Climate LLC taps feature flags for mobile app development

Bayer subsidiary took its digital farming apps global amid a worldwide climate crisis and used trunk-based mobile app development and feature flags to keep them reliable.

Feature flags are a mechanism for toggling application features on and off as apps move between development and production DevOps environments. Until 2020, Climate LLC, previously known as The Climate Corp., had used a homegrown feature flag utility. That year, it signed on with a commercial vendor, LaunchDarkly, to support feature flag use at scale, with role-based access control and finer-grained feature targeting than it could achieve with its in-house tool.

“Over the last several years, we’ve adopted continuous delivery and testing in production,” said Artie Lee, director of engineering at Climate LLC. “Previously, we used QA, staging and other environments, but our developers now commit straight to production after automated testing.”

This approach is called trunk-based development, in which developers commit changes to a core code branch, rather than merging changes from separate long-lived feature branches. For Climate LLC engineering teams, it has improved the speed and safety of feature updates by forcing smaller and more frequent changes. Feature flags, which can be flipped on and off like a light switch, offer near-instant rollback for production apps should they meet with errors, Lee said.

The stakes for production app reliability are high for Climate LLC’s agricultural customers, who often have limited windows of time to plant and harvest crops, he added.

“If something goes sideways, we can roll back quickly to a known good state, rather than redeploying the app,” he said. Redeployment might have to go through Apple and Google’s mobile app vetting process, which can take anywhere from 24 hours to 2 days, far too long for farming customers to wait for access.

As a farmer, you get about 40 chances to succeed in a lifetime — 40 yearly seasons. As a software engineer, I get 40 chances every week to write code.

Artie LeeDirector of engineering, Climate LLC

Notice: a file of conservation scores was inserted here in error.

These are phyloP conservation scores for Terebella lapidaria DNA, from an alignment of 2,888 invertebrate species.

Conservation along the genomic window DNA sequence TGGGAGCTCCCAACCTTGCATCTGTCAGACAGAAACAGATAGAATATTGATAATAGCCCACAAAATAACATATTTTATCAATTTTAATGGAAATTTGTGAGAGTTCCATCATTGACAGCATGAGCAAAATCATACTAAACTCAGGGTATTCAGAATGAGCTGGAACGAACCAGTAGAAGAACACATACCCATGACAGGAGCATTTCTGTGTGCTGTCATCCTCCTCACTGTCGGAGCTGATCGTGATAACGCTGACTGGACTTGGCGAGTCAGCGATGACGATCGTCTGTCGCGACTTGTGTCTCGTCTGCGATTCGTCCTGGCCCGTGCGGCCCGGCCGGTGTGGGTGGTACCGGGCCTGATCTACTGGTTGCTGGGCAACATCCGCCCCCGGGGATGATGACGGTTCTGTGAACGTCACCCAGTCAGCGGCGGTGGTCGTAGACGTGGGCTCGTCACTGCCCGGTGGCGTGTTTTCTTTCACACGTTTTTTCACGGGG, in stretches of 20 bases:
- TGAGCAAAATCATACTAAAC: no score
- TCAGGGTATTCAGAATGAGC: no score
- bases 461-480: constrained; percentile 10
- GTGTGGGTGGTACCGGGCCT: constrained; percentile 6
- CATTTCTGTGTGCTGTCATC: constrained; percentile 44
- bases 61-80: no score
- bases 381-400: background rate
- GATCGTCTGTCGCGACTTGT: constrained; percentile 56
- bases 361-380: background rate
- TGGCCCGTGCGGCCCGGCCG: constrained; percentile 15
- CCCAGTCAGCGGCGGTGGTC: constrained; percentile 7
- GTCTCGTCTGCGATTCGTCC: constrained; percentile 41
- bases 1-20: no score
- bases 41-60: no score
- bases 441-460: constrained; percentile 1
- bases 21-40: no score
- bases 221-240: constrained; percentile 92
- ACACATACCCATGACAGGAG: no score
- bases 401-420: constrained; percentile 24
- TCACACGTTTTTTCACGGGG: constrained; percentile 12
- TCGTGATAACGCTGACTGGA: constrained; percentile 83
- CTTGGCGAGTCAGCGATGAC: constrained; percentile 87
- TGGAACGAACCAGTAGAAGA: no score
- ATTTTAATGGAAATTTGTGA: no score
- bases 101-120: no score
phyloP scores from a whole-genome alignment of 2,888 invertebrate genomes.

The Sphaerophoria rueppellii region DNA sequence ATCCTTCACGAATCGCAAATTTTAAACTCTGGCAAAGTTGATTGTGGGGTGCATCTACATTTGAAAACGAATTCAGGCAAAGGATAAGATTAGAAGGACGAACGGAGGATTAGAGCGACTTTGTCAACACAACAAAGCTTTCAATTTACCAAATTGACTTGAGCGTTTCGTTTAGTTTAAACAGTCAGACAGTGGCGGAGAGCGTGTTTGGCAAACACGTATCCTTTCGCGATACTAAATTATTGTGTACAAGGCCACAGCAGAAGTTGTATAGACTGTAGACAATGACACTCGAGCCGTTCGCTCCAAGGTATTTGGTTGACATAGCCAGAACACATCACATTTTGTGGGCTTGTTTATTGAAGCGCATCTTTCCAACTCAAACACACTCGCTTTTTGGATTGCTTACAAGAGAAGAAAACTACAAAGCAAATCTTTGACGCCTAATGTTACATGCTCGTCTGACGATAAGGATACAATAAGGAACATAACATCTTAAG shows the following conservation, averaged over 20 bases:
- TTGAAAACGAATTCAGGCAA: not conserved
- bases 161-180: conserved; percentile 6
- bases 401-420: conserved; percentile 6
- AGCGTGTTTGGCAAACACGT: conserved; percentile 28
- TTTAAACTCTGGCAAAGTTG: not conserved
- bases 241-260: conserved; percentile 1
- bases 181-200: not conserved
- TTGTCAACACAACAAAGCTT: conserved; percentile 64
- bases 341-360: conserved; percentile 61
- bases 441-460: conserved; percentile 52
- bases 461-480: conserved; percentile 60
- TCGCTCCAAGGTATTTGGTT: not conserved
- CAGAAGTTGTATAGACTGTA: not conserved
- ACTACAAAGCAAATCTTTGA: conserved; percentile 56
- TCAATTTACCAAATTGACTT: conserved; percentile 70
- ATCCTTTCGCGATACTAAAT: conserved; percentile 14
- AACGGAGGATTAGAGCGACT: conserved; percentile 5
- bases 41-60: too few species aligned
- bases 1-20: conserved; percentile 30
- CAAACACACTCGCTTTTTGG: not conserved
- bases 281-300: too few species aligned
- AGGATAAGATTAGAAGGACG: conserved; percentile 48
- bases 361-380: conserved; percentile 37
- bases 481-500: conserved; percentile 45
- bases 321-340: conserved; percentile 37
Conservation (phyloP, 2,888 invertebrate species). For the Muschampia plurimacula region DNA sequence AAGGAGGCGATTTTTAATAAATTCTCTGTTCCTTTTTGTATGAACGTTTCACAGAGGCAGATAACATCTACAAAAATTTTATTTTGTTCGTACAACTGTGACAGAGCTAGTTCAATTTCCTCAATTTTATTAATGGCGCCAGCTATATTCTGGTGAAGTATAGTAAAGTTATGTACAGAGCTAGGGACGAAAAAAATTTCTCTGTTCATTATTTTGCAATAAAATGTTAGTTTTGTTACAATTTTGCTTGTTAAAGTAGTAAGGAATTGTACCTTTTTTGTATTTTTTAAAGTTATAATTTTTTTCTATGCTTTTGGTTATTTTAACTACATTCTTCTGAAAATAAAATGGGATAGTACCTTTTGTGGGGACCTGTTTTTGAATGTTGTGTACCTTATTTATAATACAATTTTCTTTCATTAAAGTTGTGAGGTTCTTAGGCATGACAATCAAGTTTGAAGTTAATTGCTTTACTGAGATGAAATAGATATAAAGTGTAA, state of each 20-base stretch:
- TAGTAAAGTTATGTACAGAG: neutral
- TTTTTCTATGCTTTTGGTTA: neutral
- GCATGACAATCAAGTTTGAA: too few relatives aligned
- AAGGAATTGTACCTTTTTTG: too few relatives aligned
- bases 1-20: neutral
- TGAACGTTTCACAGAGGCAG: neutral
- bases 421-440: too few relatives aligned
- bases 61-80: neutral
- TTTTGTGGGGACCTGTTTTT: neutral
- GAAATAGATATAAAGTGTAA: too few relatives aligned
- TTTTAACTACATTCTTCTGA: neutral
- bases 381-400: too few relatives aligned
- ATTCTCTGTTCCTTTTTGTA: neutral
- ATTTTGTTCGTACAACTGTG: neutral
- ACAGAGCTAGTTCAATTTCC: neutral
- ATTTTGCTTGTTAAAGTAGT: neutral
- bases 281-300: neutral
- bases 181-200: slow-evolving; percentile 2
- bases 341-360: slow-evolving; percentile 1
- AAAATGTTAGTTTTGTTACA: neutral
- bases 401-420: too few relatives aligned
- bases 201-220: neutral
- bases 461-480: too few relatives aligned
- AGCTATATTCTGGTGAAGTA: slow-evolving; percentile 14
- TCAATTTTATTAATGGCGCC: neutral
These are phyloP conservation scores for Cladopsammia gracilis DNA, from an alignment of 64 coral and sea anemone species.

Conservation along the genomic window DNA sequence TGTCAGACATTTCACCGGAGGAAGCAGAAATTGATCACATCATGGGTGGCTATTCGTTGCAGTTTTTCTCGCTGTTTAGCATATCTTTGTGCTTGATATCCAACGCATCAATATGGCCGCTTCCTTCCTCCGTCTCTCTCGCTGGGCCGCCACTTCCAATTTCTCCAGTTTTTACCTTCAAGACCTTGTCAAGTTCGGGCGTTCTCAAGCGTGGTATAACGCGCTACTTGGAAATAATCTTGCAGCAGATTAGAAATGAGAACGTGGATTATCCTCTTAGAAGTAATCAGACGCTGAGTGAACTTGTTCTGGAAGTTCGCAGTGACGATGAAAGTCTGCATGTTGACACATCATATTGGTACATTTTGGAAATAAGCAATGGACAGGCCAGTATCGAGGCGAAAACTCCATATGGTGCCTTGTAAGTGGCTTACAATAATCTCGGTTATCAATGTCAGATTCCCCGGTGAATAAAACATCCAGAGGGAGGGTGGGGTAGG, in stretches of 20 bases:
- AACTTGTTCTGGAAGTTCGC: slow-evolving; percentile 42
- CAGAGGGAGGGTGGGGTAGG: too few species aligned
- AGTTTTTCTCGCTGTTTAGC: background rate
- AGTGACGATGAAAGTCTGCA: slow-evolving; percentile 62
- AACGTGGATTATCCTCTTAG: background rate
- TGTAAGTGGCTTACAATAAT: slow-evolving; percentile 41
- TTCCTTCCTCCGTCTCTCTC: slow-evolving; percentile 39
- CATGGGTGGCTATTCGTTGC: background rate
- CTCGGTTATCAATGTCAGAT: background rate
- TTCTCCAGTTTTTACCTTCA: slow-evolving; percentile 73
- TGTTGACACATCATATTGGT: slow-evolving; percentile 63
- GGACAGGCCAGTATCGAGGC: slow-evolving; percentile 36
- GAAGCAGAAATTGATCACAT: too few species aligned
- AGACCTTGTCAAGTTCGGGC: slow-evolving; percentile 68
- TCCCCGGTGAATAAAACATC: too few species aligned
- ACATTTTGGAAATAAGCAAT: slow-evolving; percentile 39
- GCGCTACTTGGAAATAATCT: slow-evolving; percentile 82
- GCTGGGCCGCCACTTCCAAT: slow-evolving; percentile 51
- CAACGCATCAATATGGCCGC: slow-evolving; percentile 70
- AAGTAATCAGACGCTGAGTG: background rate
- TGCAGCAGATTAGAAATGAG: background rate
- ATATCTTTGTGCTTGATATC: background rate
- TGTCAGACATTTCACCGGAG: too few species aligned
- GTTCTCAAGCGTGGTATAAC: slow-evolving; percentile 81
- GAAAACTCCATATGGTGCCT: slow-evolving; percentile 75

“In the agricultural space, tech like this is still nascent, and if your mean time to recover your app impacts your users for two days during a critical time, it will make or break whether they use it again,” he said. “As a farmer, you get about 40 chances to succeed in a lifetime — 40 yearly seasons. As a software engineer, I get 40 chances every week to write code.”

These crucial days each year are also becoming less and less predictable due to climate change, which makes the reliability of crop science mobile apps even more crucial. “If you’re disrupting planting and harvesting, those two days can represent a significant portion of a farmer’s annual income,” he said.

Since 2020, the number of chances for Climate LLC developers to make or break its iOS and Android apps has also increased exponentially, as it scaled from a US-only business to availability in 23 countries and 18 languages, with some 200 million acres under management as of this year.

“We need to make sure the apps are available globally, 24/7, especially with climate change affecting the weather and when planting and harvesting can start,” Lee said. “Those cycles used to be about the same year after year, but they’re not the same anymore.”

Small changes and simple apps key to effective incident response

Another appealing aspect of LaunchDarkly’s commercial feature flags tool is that it can archive old and unused feature flags to avoid clutter in the production environment. Its reporting interface replaced an ad hoc system of snapshots managed by multiple teams using tribal knowledge with the previous homegrown tool, Lee said.
While Climate LLC has about 400 developers, feature flags are primarily used by mobile app development teams, approximately 90 engineers in all, who share a 75-seat license for LaunchDarkly. There have been some lessons learned along the way as developers at the company expanded their use of feature flags, according to Lee, such as the potential pitfalls of too many nested flags.
“If you have a complex feature, you can get into hairy situations trying to test all the different possible code paths,” he said. “We’ve found it’s best to limit the scope of the flag hierarchy to two levels.”
So far, correlating feature flag toggles to issues that may arise in production is still a manual process for Climate LLC’s developers. LaunchDarkly offers automated feature flag triggers that turn flags on and off in response to alerts from observability tools such as Datadog, Dynatrace and Honeycomb, but Lee said he’d also like to start using something like LaunchDarkly’s Jira integration to correlate between production errors and feature flag changes within developers’ existing workflows.
“LaunchDarkly gives us a good audit log of who changed what and why, but [for now] it can be kind of a manual process for engineers to trace an issue back to a specific change,” Lee said.
Beth Pariseau, senior news writer at TechTarget, is an award-winning veteran of IT journalism. She can be reached at [email protected] or on Twitter @PariseauTT.

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